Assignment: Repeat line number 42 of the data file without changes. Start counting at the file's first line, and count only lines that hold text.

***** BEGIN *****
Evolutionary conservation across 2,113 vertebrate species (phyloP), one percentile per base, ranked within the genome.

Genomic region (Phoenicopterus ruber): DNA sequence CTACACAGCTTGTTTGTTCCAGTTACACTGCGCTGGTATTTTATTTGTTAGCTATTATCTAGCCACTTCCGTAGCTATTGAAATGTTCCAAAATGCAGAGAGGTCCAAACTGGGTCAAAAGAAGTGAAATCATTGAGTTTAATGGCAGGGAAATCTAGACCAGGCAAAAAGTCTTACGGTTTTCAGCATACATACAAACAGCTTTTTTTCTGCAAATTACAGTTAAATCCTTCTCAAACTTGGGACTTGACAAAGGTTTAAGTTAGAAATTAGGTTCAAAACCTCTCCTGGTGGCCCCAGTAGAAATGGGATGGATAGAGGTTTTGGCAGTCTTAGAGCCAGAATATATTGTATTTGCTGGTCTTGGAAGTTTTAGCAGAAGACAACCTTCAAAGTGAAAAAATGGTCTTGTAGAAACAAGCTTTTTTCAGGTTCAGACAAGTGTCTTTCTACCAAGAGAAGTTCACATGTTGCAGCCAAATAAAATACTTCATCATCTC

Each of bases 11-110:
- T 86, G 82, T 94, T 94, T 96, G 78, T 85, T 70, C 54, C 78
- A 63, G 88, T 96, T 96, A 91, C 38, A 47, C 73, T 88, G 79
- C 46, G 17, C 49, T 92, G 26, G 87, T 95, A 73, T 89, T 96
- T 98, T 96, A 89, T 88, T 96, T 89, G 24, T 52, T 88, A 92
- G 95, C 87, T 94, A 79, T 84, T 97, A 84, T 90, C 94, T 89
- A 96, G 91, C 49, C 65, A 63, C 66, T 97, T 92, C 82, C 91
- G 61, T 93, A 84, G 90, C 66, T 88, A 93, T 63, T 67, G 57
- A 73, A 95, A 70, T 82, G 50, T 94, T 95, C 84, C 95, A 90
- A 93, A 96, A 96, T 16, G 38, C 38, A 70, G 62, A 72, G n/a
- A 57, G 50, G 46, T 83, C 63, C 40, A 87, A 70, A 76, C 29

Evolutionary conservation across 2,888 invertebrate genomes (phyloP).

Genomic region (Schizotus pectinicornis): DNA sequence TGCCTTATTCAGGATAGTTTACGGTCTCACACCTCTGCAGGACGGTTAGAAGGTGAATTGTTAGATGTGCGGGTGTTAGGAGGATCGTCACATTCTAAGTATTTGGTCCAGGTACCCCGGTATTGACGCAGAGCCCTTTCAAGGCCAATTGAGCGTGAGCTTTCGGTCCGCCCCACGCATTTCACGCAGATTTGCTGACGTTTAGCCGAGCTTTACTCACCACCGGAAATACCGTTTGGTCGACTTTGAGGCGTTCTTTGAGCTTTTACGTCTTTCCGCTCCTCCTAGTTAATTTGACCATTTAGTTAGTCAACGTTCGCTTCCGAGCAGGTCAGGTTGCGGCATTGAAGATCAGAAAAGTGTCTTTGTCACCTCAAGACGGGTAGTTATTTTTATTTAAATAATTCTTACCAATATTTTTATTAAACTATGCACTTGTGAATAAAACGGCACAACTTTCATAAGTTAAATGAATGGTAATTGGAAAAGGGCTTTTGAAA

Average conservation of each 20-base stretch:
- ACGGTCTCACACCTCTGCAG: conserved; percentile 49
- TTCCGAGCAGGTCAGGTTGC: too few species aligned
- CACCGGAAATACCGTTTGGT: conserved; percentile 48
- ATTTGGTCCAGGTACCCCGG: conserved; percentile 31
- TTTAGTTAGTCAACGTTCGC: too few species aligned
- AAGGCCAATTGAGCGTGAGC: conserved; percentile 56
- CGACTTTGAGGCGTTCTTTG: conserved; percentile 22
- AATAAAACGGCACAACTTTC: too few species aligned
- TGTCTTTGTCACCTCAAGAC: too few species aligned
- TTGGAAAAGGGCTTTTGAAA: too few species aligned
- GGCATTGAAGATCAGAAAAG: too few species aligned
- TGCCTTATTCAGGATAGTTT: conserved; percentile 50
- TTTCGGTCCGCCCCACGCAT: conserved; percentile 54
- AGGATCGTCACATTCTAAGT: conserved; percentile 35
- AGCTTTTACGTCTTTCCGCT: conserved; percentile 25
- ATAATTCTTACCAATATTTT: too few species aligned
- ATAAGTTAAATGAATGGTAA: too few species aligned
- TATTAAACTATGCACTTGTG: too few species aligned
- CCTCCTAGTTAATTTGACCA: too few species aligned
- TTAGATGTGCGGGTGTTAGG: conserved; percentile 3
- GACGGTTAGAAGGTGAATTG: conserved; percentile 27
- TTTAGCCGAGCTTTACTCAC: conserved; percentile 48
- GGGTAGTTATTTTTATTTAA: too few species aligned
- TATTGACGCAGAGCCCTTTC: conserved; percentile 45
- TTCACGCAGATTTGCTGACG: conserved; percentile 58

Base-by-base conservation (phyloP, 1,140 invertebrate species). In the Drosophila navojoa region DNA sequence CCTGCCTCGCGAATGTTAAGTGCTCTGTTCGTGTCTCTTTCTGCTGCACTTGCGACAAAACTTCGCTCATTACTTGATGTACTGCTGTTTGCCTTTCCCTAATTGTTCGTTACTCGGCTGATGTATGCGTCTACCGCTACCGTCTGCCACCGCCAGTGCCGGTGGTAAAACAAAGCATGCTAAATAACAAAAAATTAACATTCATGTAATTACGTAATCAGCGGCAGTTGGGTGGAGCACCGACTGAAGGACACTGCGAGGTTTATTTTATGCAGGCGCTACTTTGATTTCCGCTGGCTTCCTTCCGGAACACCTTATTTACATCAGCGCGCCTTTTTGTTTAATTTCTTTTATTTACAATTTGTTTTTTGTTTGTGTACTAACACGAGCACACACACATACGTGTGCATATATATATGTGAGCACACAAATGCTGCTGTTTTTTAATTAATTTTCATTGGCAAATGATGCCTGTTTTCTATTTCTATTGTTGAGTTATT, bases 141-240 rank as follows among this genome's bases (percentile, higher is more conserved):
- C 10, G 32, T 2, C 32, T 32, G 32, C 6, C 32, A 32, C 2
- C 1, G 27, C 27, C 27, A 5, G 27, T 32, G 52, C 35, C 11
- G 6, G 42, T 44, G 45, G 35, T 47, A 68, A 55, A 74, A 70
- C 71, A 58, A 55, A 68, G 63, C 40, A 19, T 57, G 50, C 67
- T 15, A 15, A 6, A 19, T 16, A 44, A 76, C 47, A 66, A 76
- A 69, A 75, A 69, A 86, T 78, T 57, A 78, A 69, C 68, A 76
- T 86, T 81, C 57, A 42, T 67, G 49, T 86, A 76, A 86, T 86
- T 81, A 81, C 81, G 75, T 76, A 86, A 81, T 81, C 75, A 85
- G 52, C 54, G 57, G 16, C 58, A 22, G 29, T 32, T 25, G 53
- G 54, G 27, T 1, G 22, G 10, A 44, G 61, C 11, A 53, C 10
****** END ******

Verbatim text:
Base-by-base conservation (phyloP, 1,140 invertebrate species). In the Drosophila navojoa region DNA sequence CCTGCCTCGCGAATGTTAAGTGCTCTGTTCGTGTCTCTTTCTGCTGCACTTGCGACAAAACTTCGCTCATTACTTGATGTACTGCTGTTTGCCTTTCCCTAATTGTTCGTTACTCGGCTGATGTATGCGTCTACCGCTACCGTCTGCCACCGCCAGTGCCGGTGGTAAAACAAAGCATGCTAAATAACAAAAAATTAACATTCATGTAATTACGTAATCAGCGGCAGTTGGGTGGAGCACCGACTGAAGGACACTGCGAGGTTTATTTTATGCAGGCGCTACTTTGATTTCCGCTGGCTTCCTTCCGGAACACCTTATTTACATCAGCGCGCCTTTTTGTTTAATTTCTTTTATTTACAATTTGTTTTTTGTTTGTGTACTAACACGAGCACACACACATACGTGTGCATATATATATGTGAGCACACAAATGCTGCTGTTTTTTAATTAATTTTCATTGGCAAATGATGCCTGTTTTCTATTTCTATTGTTGAGTTATT, bases 141-240 rank as follows among this genome's bases (percentile, higher is more conserved):